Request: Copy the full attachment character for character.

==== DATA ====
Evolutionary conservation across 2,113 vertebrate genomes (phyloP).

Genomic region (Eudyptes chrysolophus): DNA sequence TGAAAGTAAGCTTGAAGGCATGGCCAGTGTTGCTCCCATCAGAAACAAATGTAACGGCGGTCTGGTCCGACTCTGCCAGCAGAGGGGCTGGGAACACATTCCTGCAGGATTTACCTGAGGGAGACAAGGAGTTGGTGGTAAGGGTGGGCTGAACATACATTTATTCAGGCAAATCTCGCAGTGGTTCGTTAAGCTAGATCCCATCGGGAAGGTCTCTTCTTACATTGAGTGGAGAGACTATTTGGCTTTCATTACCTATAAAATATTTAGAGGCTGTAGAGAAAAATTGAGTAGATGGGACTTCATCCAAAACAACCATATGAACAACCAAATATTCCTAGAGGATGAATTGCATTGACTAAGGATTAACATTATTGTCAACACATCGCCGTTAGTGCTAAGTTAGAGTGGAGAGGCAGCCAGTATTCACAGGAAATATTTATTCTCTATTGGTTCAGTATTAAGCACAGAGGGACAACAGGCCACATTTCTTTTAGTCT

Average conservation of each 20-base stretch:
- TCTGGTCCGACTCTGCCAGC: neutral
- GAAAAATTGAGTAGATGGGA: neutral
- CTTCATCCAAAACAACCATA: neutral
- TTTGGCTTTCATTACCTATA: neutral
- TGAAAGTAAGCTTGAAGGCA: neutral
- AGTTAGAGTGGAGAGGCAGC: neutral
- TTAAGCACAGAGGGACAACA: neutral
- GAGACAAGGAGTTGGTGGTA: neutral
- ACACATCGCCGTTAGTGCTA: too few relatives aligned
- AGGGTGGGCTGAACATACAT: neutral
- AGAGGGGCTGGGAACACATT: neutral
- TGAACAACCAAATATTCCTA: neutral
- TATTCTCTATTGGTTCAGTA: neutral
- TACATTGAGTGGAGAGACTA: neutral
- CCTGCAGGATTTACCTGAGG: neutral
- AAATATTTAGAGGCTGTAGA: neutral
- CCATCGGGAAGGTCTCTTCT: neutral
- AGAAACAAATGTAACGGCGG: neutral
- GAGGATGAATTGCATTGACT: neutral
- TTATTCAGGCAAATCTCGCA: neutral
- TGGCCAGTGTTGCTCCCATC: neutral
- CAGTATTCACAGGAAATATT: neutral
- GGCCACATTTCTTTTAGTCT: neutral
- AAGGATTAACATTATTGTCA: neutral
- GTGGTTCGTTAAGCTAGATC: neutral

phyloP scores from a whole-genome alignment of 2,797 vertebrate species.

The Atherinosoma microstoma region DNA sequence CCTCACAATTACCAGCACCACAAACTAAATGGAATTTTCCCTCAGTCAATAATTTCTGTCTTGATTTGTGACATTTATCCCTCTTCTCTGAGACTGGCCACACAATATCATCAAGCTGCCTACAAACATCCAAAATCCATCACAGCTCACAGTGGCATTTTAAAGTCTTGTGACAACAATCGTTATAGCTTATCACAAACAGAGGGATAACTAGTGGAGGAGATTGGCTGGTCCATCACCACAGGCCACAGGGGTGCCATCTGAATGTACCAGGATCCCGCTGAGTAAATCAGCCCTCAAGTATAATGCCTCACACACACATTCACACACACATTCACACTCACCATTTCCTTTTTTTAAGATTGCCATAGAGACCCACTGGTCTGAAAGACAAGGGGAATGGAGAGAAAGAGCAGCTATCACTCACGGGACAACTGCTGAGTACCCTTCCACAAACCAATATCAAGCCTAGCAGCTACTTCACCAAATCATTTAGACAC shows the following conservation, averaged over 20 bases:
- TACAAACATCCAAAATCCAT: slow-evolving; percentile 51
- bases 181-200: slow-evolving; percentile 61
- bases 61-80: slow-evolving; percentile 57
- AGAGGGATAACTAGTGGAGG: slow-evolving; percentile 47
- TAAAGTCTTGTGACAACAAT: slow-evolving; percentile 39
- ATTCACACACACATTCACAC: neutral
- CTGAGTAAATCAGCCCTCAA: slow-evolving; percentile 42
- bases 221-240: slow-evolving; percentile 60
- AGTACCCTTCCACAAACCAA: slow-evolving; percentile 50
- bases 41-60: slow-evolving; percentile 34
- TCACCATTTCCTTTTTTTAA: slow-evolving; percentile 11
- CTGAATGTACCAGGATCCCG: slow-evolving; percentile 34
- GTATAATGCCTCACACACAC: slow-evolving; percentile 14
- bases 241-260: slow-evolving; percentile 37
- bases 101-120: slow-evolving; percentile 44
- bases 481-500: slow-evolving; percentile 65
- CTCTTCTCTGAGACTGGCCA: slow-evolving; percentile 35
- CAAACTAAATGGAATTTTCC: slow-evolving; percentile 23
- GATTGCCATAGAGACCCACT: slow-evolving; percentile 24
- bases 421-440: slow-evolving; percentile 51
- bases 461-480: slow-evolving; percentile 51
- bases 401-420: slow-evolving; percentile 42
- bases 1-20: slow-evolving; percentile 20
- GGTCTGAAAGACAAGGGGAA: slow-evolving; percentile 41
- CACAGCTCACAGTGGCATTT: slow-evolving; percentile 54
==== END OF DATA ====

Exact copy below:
Evolutionary conservation across 2,113 vertebrate genomes (phyloP).

Genomic region (Eudyptes chrysolophus): DNA sequence TGAAAGTAAGCTTGAAGGCATGGCCAGTGTTGCTCCCATCAGAAACAAATGTAACGGCGGTCTGGTCCGACTCTGCCAGCAGAGGGGCTGGGAACACATTCCTGCAGGATTTACCTGAGGGAGACAAGGAGTTGGTGGTAAGGGTGGGCTGAACATACATTTATTCAGGCAAATCTCGCAGTGGTTCGTTAAGCTAGATCCCATCGGGAAGGTCTCTTCTTACATTGAGTGGAGAGACTATTTGGCTTTCATTACCTATAAAATATTTAGAGGCTGTAGAGAAAAATTGAGTAGATGGGACTTCATCCAAAACAACCATATGAACAACCAAATATTCCTAGAGGATGAATTGCATTGACTAAGGATTAACATTATTGTCAACACATCGCCGTTAGTGCTAAGTTAGAGTGGAGAGGCAGCCAGTATTCACAGGAAATATTTATTCTCTATTGGTTCAGTATTAAGCACAGAGGGACAACAGGCCACATTTCTTTTAGTCT

Average conservation of each 20-base stretch:
- TCTGGTCCGACTCTGCCAGC: neutral
- GAAAAATTGAGTAGATGGGA: neutral
- CTTCATCCAAAACAACCATA: neutral
- TTTGGCTTTCATTACCTATA: neutral
- TGAAAGTAAGCTTGAAGGCA: neutral
- AGTTAGAGTGGAGAGGCAGC: neutral
- TTAAGCACAGAGGGACAACA: neutral
- GAGACAAGGAGTTGGTGGTA: neutral
- ACACATCGCCGTTAGTGCTA: too few relatives aligned
- AGGGTGGGCTGAACATACAT: neutral
- AGAGGGGCTGGGAACACATT: neutral
- TGAACAACCAAATATTCCTA: neutral
- TATTCTCTATTGGTTCAGTA: neutral
- TACATTGAGTGGAGAGACTA: neutral
- CCTGCAGGATTTACCTGAGG: neutral
- AAATATTTAGAGGCTGTAGA: neutral
- CCATCGGGAAGGTCTCTTCT: neutral
- AGAAACAAATGTAACGGCGG: neutral
- GAGGATGAATTGCATTGACT: neutral
- TTATTCAGGCAAATCTCGCA: neutral
- TGGCCAGTGTTGCTCCCATC: neutral
- CAGTATTCACAGGAAATATT: neutral
- GGCCACATTTCTTTTAGTCT: neutral
- AAGGATTAACATTATTGTCA: neutral
- GTGGTTCGTTAAGCTAGATC: neutral

phyloP scores from a whole-genome alignment of 2,797 vertebrate species.

The Atherinosoma microstoma region DNA sequence CCTCACAATTACCAGCACCACAAACTAAATGGAATTTTCCCTCAGTCAATAATTTCTGTCTTGATTTGTGACATTTATCCCTCTTCTCTGAGACTGGCCACACAATATCATCAAGCTGCCTACAAACATCCAAAATCCATCACAGCTCACAGTGGCATTTTAAAGTCTTGTGACAACAATCGTTATAGCTTATCACAAACAGAGGGATAACTAGTGGAGGAGATTGGCTGGTCCATCACCACAGGCCACAGGGGTGCCATCTGAATGTACCAGGATCCCGCTGAGTAAATCAGCCCTCAAGTATAATGCCTCACACACACATTCACACACACATTCACACTCACCATTTCCTTTTTTTAAGATTGCCATAGAGACCCACTGGTCTGAAAGACAAGGGGAATGGAGAGAAAGAGCAGCTATCACTCACGGGACAACTGCTGAGTACCCTTCCACAAACCAATATCAAGCCTAGCAGCTACTTCACCAAATCATTTAGACAC shows the following conservation, averaged over 20 bases:
- TACAAACATCCAAAATCCAT: slow-evolving; percentile 51
- bases 181-200: slow-evolving; percentile 61
- bases 61-80: slow-evolving; percentile 57
- AGAGGGATAACTAGTGGAGG: slow-evolving; percentile 47
- TAAAGTCTTGTGACAACAAT: slow-evolving; percentile 39
- ATTCACACACACATTCACAC: neutral
- CTGAGTAAATCAGCCCTCAA: slow-evolving; percentile 42
- bases 221-240: slow-evolving; percentile 60
- AGTACCCTTCCACAAACCAA: slow-evolving; percentile 50
- bases 41-60: slow-evolving; percentile 34
- TCACCATTTCCTTTTTTTAA: slow-evolving; percentile 11
- CTGAATGTACCAGGATCCCG: slow-evolving; percentile 34
- GTATAATGCCTCACACACAC: slow-evolving; percentile 14
- bases 241-260: slow-evolving; percentile 37
- bases 101-120: slow-evolving; percentile 44
- bases 481-500: slow-evolving; percentile 65
- CTCTTCTCTGAGACTGGCCA: slow-evolving; percentile 35
- CAAACTAAATGGAATTTTCC: slow-evolving; percentile 23
- GATTGCCATAGAGACCCACT: slow-evolving; percentile 24
- bases 421-440: slow-evolving; percentile 51
- bases 461-480: slow-evolving; percentile 51
- bases 401-420: slow-evolving; percentile 42
- bases 1-20: slow-evolving; percentile 20
- GGTCTGAAAGACAAGGGGAA: slow-evolving; percentile 41
- CACAGCTCACAGTGGCATTT: slow-evolving; percentile 54